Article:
8. #8
    Join Date
    Aug 2007
    Posts
    6,617

    Default Re: Raised Garden Beds

    If you have a problem with invasives, such as burmuda grass or ivy, then you'll need to kill and remove them in some manner, whether that be by herbicide or natural method. If it's just run of the mill grass and weeds, then scraping the dirt bare and setting your planter will be fine.

    Landscape fabric in the bottom isn't a bad idea, though it will limit the depth at which things will grow, such as a carrot, obviously not an issue with an herb garden.

    Same applies for your strawberry pyramid.
    I suffer from CDO ... Its like OCD, but in alphabetical order, LIKE IT SHOULD BE!!!

  9. #9
    Join Date
    Dec 2007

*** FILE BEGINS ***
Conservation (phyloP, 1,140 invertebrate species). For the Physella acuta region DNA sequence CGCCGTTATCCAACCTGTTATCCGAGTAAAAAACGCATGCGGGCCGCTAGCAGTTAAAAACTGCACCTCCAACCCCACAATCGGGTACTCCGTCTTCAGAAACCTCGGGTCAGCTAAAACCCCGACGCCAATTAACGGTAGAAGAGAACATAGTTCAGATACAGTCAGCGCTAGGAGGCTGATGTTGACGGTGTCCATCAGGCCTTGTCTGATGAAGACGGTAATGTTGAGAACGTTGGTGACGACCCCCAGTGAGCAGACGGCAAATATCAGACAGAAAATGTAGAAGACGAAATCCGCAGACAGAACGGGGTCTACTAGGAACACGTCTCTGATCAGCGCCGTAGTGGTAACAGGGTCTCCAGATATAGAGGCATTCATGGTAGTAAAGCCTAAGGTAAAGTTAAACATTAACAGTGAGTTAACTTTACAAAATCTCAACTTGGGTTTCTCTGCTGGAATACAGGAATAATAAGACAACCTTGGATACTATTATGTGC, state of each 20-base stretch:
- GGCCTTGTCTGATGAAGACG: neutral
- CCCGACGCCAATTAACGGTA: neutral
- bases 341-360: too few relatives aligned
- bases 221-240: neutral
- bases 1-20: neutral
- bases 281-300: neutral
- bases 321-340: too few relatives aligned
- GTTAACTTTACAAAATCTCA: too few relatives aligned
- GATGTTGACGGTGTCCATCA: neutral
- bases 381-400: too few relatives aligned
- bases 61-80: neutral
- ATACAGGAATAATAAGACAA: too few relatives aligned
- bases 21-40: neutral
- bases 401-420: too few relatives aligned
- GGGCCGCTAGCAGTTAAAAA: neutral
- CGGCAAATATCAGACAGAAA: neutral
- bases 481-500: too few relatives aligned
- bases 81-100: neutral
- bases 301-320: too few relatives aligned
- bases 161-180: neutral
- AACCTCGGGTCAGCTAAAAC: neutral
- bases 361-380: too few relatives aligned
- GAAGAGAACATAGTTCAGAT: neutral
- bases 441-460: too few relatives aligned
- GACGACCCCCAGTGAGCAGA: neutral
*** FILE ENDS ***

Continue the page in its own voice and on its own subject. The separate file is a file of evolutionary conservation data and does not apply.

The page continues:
Location
    Tennessee
    Posts
    1,419

    Default Re: Raised Garden Beds

    A lot depends on the quality of the dirt. I am not a big fan of landscape fabric except to use under a decorative stone, but I not a fan of decorative stone either.

    Its kind of late now, but the first step is in the fall when you can use a herbicide like Round Up to kill everything. But now, I would suggest that you wait till spring and then remove the sod with a sod cutter, then till when the ground is dry enough. Wait three weeks and then till again.

    Each time you till, you will fluff the ground up, after the second tilling, take about half your new topsoil and compost and till it into the ground. Rake the soil from around the edges toward the center down to ground level, then set up your raised bed. Smooth the soil and add the rest of the top soil and compost.